“Thirty years from now, when I’m being interviewed for some magnificent achievement – ideally a great contribution to mankind…I’ll be sitting in this brightly lit room across from an interviewer, who will lean in very closely and ask with deliberation and pause: ‘Okay, but why you?’” Interlake senior Tibaria Alnouri said as she addressed fellow seniors and AVID students at the AVID Senior Breakfast. “AVID is my response to that question. It’s my origin story.”
It was a morning of celebration and honoring the accomplishments and journeys of the soon-to-be graduates. Many of them will be the first in their family to attend college.
“We must not be afraid to flirt with failure,” Sammamish senior Josephine Lee said during her address to the students.
It is an idea that dovetails with the lowercase dictionary definition of avid, which is lived out in AVID classes: to be characterized by enthusiasm and vigorous pursuit.
“All of us in this room, we’re fighting against the odds,” Alnouri said, leveling a determined gaze at her peers. “You’re winning.”
Advancement Via Individual Determination
AVID in Bellevue is an academic elective for students in grades 7-12 who want to learn strategies for success in middle school, high school, and in college. In Bellevue it is offered at the district’s comprehensive high schools, middle schools, and International, one of the district’s choice schools. This year some 686 students were enrolled in AVID districtwide.
“It’s a program for building college readiness schoolwide and through the lens of equity, increasing opportunities for students,” said Monica Davies, district AVID director and curriculum developer.
To enroll in AVID, students must apply and be interviewed. In the class, students gain college knowledge, and learn notetaking, study skills, and other strategies. They also learn the value of self-advocating and leadership, in addition to the opportunity to listen to guest speakers who share about their own educational journeys.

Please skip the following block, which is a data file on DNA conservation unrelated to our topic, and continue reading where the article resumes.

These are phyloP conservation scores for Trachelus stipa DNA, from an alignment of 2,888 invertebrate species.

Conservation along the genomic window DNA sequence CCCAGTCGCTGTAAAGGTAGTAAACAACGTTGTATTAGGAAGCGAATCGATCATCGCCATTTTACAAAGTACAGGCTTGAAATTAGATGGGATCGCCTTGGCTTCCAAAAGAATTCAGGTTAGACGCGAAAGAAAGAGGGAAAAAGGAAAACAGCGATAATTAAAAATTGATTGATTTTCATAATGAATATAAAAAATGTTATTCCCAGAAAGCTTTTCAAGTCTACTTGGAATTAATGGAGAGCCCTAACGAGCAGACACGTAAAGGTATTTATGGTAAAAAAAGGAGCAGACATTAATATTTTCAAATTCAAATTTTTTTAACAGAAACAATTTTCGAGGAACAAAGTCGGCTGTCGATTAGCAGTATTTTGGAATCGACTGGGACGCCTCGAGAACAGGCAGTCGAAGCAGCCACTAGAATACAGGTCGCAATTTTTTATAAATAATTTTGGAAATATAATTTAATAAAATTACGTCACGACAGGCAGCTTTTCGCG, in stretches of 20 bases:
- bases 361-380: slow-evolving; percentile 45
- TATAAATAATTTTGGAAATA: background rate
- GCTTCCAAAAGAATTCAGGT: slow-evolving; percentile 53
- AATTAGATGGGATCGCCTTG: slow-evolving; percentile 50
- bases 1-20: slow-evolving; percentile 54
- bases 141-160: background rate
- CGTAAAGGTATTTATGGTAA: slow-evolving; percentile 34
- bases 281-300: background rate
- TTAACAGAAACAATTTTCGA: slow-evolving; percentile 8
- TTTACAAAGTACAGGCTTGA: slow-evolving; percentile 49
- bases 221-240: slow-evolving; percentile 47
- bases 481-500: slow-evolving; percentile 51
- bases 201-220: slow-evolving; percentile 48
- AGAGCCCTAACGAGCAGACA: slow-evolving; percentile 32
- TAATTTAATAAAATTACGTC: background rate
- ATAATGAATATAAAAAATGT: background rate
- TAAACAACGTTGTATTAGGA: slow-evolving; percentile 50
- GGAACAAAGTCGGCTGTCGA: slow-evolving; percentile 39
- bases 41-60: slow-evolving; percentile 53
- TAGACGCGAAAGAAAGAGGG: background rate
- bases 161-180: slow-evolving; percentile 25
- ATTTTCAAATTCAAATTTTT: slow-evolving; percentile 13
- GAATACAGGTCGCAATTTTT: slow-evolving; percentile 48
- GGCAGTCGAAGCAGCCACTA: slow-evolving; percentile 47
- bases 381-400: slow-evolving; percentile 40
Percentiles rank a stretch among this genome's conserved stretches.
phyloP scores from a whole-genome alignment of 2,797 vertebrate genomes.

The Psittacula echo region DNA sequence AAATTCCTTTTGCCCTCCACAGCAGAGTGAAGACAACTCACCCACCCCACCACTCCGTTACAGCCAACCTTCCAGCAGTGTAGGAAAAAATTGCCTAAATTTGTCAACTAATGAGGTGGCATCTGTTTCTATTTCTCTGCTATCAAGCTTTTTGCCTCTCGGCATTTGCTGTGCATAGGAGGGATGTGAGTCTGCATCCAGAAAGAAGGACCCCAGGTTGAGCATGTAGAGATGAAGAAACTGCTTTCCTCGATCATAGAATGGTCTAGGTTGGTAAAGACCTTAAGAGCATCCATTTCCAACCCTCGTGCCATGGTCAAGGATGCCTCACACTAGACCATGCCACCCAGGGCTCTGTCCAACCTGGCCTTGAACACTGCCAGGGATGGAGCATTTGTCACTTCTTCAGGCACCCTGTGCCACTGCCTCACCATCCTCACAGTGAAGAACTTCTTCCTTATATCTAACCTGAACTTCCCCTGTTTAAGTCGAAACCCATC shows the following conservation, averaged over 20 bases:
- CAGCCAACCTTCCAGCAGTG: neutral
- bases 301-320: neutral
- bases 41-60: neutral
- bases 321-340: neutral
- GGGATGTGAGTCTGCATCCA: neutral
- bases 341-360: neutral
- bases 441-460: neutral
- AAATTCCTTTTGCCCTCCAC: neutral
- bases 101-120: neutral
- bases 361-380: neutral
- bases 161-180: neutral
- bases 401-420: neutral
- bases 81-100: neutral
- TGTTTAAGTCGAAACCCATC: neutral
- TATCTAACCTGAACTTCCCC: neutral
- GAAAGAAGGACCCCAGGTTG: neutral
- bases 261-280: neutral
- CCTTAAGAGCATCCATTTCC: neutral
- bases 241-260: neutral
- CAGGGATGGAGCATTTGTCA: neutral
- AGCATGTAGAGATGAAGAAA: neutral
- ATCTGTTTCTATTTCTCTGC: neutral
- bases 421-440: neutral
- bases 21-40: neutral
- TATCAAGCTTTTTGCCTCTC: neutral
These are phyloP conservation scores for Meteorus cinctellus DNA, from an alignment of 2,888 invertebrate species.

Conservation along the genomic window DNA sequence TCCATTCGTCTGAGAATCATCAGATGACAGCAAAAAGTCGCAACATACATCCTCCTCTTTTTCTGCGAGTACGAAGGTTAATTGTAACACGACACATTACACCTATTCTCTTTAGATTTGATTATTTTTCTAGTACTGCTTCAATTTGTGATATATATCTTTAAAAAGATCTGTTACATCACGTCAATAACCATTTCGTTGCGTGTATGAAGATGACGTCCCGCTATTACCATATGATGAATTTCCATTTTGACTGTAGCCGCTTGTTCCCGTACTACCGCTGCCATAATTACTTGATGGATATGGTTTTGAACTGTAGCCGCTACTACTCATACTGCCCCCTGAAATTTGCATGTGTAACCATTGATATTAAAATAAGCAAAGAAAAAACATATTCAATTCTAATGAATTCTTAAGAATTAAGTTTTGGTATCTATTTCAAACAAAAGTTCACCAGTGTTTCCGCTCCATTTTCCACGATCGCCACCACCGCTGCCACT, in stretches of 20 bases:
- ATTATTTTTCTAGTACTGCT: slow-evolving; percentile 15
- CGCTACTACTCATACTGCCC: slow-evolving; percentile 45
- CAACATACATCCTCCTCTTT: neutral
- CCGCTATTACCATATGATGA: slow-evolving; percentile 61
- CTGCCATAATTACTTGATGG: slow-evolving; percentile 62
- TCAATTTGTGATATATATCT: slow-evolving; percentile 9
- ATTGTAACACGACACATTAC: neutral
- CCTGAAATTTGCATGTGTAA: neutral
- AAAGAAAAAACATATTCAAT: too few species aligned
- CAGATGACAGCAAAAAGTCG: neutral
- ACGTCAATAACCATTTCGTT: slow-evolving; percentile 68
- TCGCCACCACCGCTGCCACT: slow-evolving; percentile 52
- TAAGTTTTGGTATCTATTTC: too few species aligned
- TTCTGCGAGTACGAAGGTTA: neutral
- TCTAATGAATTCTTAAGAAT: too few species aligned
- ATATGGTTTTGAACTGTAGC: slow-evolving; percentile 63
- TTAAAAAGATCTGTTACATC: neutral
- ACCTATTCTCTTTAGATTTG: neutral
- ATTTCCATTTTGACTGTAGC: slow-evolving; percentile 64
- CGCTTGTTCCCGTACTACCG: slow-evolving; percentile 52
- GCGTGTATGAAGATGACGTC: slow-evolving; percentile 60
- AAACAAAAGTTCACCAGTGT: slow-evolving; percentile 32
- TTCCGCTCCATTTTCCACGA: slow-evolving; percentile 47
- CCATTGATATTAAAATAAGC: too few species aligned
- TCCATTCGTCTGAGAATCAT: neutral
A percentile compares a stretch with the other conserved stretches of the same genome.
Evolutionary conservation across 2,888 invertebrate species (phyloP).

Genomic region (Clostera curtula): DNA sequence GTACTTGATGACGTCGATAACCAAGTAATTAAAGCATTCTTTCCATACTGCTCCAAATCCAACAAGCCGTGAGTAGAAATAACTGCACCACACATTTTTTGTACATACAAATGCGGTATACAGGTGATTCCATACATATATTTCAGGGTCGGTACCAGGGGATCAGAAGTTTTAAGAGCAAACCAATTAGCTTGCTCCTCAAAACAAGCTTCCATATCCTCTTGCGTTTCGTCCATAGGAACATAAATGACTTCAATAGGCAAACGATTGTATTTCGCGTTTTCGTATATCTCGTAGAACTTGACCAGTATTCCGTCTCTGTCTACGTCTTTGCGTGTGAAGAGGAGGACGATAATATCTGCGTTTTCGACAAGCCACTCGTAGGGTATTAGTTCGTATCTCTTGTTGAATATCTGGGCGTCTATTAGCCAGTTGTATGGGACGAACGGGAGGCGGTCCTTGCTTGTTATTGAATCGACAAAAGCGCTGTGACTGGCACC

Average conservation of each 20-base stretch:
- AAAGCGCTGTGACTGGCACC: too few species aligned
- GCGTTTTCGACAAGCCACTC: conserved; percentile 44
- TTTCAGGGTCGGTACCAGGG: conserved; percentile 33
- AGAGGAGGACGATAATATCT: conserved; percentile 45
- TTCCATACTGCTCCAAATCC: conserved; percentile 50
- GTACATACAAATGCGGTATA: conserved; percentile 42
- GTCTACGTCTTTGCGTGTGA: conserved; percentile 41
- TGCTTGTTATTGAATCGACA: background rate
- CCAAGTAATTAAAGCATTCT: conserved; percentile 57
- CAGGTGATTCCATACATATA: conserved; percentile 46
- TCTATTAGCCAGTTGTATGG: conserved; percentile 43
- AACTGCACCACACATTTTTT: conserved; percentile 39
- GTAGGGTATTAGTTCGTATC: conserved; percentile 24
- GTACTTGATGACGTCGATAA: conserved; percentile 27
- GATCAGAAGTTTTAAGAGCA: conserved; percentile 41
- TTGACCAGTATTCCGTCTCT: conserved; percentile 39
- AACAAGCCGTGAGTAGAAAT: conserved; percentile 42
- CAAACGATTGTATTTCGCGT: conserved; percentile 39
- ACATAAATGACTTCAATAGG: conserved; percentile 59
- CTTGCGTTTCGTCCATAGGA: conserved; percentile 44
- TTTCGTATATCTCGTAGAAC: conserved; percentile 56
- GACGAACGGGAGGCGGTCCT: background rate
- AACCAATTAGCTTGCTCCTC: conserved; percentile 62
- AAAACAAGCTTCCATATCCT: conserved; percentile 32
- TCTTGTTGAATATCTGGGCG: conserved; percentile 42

Setting goals is key to students’ success as well. They learn how to establish a goal, and then outline the ways in which they will accomplish it, including how much time it will take and what steps they need to take to complete the goal.
“I think AVID is one of the best classes,” said Sammamish senior and AVID student Eli Bennett. “This class I would say helped me get into college the most because of the way they taught us.”
The program is supported at each building by a site team, which generally includes a self-selected leader, counselor, ITCL, administrator, representation from all content areas and anyone else that may take part in sharing the work of AVID strategies.
Teachers attend a Summer Institute in San Diego to gain foundational knowledge before their first year of teaching AVID. There they learn tools and strategies that can be implemented in their class to best support students.
Content taught in AVID classes is geared to be culturally relevant to students. For instance, this year Sammamish students had a unit on social justice in which they followed current news stories related to social justice. Students completed readings, learned how to annotate, watched TED talks and practiced taking notes as if it were a college lecture.
This curriculum was developed by Ainsley Goodrich, who teaches an AVID class for juniors at Sammamish, in a way that she knew would be engaging. “I was sneaking in skills without them really knowing, and now they are able to apply the skills,” she said.
AVID provides teachers freedom to cater their class towards their students in a way that is engaging for them.
“There are things you have to cover, like college and WICOR – writing, inquiry, collaboration, organization and rigor. I think that as long as you are consistently hitting those things, and college and academics, you can have freedom,” she said.